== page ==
CITY OF TARPON SPRINGS v. PLANES No. 2D08-5837.
30 So.3d 693 (2010)
CITY OF TARPON SPRINGS, Florida, Appellant, v. William P. PLANES, Sr., a/k/a William Planes; Regina Planes; and William Planes, II, Appellees.
District Court of Appeal of Florida, Second District.
March 26, 2010.
Jay Daigneault of Frazer, Hubbard, Brandt, Trask & Yacavone L.L.P., Dunedin, for Appellant.
Justin R. Zinzow of Zinzow Law & Mediation, L.C., Palm Harbor (withdrew after briefing), for Appellees.
William P. Planes, Sr., Regina Planes, and William Planes, II, pro se.
CASANUEVA, Chief Judge.
The City of Tarpon Springs appeals from the circuit court's order granting a petition for a writ of mandamus filed by William P. Planes, Sr., Regina Planes, and William Planes, II (the Family). Because mandamus is not the appropriate vehicle to obtain the relief sought, we reverse. See City of Bradenton v. Johnson, 989 So.2d 25 (Fla. 2d DCA 2008) (reversing a grant of a petition for mandamus on the basis of inappropriate relief sought but without prejudice to the appellee/petitioner to seek further relief in the trial court if appropriate or available).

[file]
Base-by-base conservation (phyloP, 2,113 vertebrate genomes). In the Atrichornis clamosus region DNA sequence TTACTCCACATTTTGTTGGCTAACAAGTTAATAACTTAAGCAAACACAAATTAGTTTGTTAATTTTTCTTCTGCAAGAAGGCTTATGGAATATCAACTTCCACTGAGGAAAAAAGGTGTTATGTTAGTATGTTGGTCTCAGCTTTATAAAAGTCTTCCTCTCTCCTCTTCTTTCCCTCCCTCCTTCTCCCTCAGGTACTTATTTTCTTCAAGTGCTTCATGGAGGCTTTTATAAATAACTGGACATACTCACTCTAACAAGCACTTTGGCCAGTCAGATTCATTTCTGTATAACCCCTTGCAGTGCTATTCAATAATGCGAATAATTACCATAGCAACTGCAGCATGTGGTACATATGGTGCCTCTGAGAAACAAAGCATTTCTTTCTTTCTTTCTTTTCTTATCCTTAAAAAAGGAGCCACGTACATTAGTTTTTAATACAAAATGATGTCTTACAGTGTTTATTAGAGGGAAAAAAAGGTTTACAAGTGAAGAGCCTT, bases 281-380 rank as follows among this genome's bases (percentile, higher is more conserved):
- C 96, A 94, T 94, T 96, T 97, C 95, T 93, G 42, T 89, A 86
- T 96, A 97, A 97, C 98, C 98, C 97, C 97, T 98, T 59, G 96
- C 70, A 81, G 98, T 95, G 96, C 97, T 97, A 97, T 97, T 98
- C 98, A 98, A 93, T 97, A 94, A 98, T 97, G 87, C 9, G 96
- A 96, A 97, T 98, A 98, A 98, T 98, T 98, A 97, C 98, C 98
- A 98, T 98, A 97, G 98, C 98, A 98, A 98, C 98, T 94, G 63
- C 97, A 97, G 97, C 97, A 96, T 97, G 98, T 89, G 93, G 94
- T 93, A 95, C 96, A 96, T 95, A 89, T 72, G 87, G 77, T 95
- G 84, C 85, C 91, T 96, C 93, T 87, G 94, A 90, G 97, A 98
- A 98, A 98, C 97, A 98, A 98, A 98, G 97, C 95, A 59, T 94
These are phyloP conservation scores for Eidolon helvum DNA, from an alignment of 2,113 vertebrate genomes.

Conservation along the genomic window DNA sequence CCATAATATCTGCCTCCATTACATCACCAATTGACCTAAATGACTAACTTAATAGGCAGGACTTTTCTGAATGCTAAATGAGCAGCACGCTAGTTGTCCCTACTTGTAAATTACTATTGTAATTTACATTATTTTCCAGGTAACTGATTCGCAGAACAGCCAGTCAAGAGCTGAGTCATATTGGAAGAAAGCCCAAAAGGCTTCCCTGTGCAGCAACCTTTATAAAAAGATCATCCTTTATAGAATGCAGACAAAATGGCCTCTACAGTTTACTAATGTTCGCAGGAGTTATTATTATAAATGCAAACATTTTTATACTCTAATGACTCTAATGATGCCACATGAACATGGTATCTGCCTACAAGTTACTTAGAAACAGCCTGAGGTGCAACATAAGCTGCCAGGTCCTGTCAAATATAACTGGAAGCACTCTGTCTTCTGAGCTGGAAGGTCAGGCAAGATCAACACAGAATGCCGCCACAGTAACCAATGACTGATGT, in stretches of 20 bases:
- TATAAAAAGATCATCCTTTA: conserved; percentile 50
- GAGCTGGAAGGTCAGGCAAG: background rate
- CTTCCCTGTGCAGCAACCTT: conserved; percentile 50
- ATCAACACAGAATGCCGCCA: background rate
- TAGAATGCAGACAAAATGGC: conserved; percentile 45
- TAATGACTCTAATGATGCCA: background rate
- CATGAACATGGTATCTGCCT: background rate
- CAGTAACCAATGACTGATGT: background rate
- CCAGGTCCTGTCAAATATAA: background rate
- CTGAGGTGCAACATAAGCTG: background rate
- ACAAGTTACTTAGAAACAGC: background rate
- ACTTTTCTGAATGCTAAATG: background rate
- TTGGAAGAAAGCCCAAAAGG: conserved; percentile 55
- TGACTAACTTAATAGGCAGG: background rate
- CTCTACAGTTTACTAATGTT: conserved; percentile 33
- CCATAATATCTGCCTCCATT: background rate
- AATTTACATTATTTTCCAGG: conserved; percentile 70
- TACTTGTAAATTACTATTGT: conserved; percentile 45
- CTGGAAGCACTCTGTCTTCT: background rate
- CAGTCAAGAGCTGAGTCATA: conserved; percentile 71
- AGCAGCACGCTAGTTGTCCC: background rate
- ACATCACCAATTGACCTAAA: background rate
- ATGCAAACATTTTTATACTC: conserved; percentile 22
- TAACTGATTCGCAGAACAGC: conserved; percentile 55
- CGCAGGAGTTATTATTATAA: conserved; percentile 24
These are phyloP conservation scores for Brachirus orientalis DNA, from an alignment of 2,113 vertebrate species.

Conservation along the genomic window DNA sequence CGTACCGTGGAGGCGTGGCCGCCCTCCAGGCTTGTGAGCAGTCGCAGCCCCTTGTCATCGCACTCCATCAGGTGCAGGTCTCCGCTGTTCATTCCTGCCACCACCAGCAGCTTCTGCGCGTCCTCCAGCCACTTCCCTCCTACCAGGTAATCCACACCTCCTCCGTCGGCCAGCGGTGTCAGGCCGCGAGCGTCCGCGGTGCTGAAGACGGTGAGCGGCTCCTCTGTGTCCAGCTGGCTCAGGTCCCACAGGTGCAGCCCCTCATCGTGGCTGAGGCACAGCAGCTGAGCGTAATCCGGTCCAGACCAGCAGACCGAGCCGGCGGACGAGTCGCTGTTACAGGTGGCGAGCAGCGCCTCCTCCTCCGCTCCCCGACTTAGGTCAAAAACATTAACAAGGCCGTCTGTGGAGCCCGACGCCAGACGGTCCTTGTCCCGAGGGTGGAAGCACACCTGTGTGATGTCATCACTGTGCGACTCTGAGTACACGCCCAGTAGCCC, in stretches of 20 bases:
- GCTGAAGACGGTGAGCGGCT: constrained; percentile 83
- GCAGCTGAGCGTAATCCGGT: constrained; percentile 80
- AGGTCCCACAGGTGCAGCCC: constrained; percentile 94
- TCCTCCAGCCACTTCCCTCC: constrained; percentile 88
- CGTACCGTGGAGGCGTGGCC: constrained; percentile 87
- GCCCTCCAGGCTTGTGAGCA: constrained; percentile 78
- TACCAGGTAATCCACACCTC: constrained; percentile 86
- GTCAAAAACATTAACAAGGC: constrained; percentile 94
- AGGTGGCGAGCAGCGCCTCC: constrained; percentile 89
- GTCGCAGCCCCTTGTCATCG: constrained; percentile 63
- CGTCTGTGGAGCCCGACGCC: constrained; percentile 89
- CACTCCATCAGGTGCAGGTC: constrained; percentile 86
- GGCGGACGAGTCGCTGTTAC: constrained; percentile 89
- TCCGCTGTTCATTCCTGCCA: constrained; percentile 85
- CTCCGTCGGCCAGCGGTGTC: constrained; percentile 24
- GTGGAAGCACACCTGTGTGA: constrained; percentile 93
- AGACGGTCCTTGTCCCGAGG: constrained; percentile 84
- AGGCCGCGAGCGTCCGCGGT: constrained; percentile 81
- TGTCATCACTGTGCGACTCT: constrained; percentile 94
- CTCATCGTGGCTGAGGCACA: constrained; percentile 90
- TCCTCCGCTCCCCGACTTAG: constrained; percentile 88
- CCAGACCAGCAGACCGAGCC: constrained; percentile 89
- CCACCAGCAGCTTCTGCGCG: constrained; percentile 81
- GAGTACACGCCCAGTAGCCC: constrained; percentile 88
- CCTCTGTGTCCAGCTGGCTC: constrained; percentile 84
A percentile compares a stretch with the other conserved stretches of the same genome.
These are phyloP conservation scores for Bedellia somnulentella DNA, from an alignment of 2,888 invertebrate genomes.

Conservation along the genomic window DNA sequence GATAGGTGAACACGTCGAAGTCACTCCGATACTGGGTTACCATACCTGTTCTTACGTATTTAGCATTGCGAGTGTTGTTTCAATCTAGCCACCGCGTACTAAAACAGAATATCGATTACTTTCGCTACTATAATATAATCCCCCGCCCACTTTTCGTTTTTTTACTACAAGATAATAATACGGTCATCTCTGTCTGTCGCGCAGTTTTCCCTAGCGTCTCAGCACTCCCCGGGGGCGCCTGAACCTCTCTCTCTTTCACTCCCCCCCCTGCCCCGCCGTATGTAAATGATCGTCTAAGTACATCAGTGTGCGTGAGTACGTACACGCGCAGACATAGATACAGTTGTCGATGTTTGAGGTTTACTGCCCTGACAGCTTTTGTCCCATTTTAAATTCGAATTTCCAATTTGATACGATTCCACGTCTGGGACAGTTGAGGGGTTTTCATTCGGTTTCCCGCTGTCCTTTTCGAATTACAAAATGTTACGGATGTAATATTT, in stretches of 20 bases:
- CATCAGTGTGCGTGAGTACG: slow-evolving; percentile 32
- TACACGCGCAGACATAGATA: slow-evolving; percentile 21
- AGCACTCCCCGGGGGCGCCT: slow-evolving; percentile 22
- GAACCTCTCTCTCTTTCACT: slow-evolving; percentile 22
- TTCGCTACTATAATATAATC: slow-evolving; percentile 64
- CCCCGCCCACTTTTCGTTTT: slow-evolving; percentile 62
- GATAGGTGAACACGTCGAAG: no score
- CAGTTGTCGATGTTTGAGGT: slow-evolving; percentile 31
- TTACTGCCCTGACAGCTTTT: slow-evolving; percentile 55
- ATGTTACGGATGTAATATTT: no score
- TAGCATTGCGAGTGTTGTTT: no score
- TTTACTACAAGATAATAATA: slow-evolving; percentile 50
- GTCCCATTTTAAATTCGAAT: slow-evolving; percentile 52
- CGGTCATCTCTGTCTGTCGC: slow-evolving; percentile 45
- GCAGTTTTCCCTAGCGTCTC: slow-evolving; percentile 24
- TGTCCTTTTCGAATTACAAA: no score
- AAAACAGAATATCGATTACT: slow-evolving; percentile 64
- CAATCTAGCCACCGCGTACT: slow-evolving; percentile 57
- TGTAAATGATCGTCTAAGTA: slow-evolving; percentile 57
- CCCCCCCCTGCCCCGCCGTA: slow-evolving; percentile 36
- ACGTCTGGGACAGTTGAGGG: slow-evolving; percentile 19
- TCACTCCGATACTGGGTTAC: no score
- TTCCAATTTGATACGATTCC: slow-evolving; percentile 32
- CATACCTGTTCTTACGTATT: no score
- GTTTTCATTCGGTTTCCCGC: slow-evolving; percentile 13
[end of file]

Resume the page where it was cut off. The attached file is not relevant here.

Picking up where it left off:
The City owns and operates a cemetery within city limits in which the Family, in 2004, purchased three contiguous plots. The purchase contract (the agreement) also allowed construction of three individual mausoleums, the dimensions of which were specified, and required each to be built in accordance with cemetery policies and city building codes. The cemetery's rules and regulations were incorporated by reference into the agreement and explicitly provide that "[w]hen a grave space is purchased, the purchaser purchases the exclusive right of interment in the burial plot rather than the grave space itself, which remains the sole property of the City and under the sole control of the City."